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Feature film 'Marks of Mana' looks at history of Pacific women's tatau

24 October 2018

Posted in: Pacific Radio News,

By Lisa Williams-Lahari - lisa.williams@pmn.co.nz

The first feature film on female tattooing in the Pacific, led by Fresh TV founder Lisa Taouma, is already making waves ahead of its Auckland premiere next month. 

Marks of Mana follows the origins and modern day journeys of female tatau in Fiji, Samoa and Papua New Guinea.

Marks of Mana is making waves internationally ahead of its release next month. Photo/ Supplied.

It begins with the origin story of how the practice came to the 'cradle' from Fiji, where the tradition was virtually wiped out after the coming of Christianity and has next to no cultural memory. 

Ironically, the London Missionary Society could not wipe out what Fiji had brought to Samoa, where the tradition of tatau is still thriving.

Oral history research by Taouma unveiled her 'surprise' moments of this work - the legends had two female warriors so dizzied by their open ocean swim from Fiji, where tattooing was done only on women, by women. Later, they flipped the script and made men the focus for this rite of passage.

"I didn't realize how strong Christianity, colonization and all the really misogynist agendas that came with that, had turned it towards being a male thing, so that was surprising and it was interesting untangling some of that," says Taouma.

The social media buzz as well as a major international film festival award are growing interest in its public debut to Pasifika audiences, who've welcomed a work that's meeting a continued thirst for content and relevance from the Oceania diaspora.

The work earned Taouma the best long format documentary award at ImagineNATIVE Festival in Canada, the world's largest indigenous film festival.

Produced for online viewing via Taouma's online Pacific hub platform The Coconet TV, Marks of Mana was also a learning curve for its producer, who says there's a "joy" about the reach and engagement with a global audience. 

Conceding the big screen for the mobile screen means the whole world will get to see it, says Taouma.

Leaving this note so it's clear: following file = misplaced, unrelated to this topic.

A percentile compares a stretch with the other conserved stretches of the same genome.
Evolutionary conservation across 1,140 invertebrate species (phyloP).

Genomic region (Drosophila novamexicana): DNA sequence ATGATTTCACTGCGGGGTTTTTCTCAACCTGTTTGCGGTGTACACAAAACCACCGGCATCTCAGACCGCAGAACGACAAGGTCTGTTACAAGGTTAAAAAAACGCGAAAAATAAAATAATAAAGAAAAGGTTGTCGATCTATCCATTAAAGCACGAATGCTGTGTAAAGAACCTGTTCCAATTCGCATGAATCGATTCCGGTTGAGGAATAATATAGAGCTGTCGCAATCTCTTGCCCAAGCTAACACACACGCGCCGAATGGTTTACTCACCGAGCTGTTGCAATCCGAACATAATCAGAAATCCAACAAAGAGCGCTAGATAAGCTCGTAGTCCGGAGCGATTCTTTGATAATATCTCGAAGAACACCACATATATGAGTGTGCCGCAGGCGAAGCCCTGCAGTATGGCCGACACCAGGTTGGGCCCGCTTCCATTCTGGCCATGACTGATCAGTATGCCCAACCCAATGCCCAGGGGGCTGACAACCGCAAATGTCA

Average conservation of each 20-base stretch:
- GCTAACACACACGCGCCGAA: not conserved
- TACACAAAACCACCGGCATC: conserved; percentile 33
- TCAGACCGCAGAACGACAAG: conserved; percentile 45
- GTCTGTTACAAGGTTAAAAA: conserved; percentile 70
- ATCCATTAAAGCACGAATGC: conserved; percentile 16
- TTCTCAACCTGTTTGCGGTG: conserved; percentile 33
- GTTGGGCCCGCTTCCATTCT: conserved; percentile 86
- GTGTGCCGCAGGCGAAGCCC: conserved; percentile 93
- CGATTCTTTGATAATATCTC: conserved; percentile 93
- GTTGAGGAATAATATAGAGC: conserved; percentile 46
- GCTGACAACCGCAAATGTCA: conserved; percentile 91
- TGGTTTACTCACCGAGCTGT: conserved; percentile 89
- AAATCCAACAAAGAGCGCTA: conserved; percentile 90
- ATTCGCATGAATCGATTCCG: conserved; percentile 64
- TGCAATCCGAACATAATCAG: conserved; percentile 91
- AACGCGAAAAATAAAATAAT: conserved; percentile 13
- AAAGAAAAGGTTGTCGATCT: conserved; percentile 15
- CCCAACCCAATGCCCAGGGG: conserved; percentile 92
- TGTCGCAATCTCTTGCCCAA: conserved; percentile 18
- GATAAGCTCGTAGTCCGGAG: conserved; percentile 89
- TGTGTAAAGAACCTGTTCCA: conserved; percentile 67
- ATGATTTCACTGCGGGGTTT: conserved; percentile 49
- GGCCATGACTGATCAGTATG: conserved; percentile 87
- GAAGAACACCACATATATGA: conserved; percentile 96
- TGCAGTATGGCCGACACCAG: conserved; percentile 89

"The purpose of making it was to share it, unlike films made for the cinema where you get to the screenings or TV broadcasts, or you miss it. The joy of the internet is that it's prime time all the time so it will be fully available online for us to see. That's the joy for me of doing it really, that you imagine something that will be really widely viewed and shared and get a response to that online."

Lisa Taouma (centre). Photo/ Supplied.

The pressure to honour the audiences, not just the story, has been just as strong for her latest work. And in the tradition of the story-telling process on film, a long labour 'birthing' and claiming its right to be told.

Like many Pacific producers, the challenges of retelling stories from small island communities are complex. 

Dealing with real people in real communities makes a producer "answerable, fully answerable to the people in those communities," says Taouma of that process where so often the story being shared is a personal one.

"It's really important to tell stories with authenticity, represent people's truth well...and make stuff truthfully for the heart of the community you're representing."

"It's a documentary made of wonderful stories of a whole conglomeration of women across the Pacific. That to me is the amazing thing about it. The pressure and the anxiety for me around it was being able to bring it into the world in the best way possible."

Marks of Mana will be available for viewing in November at The Coconet TV.

Tags: Samoa,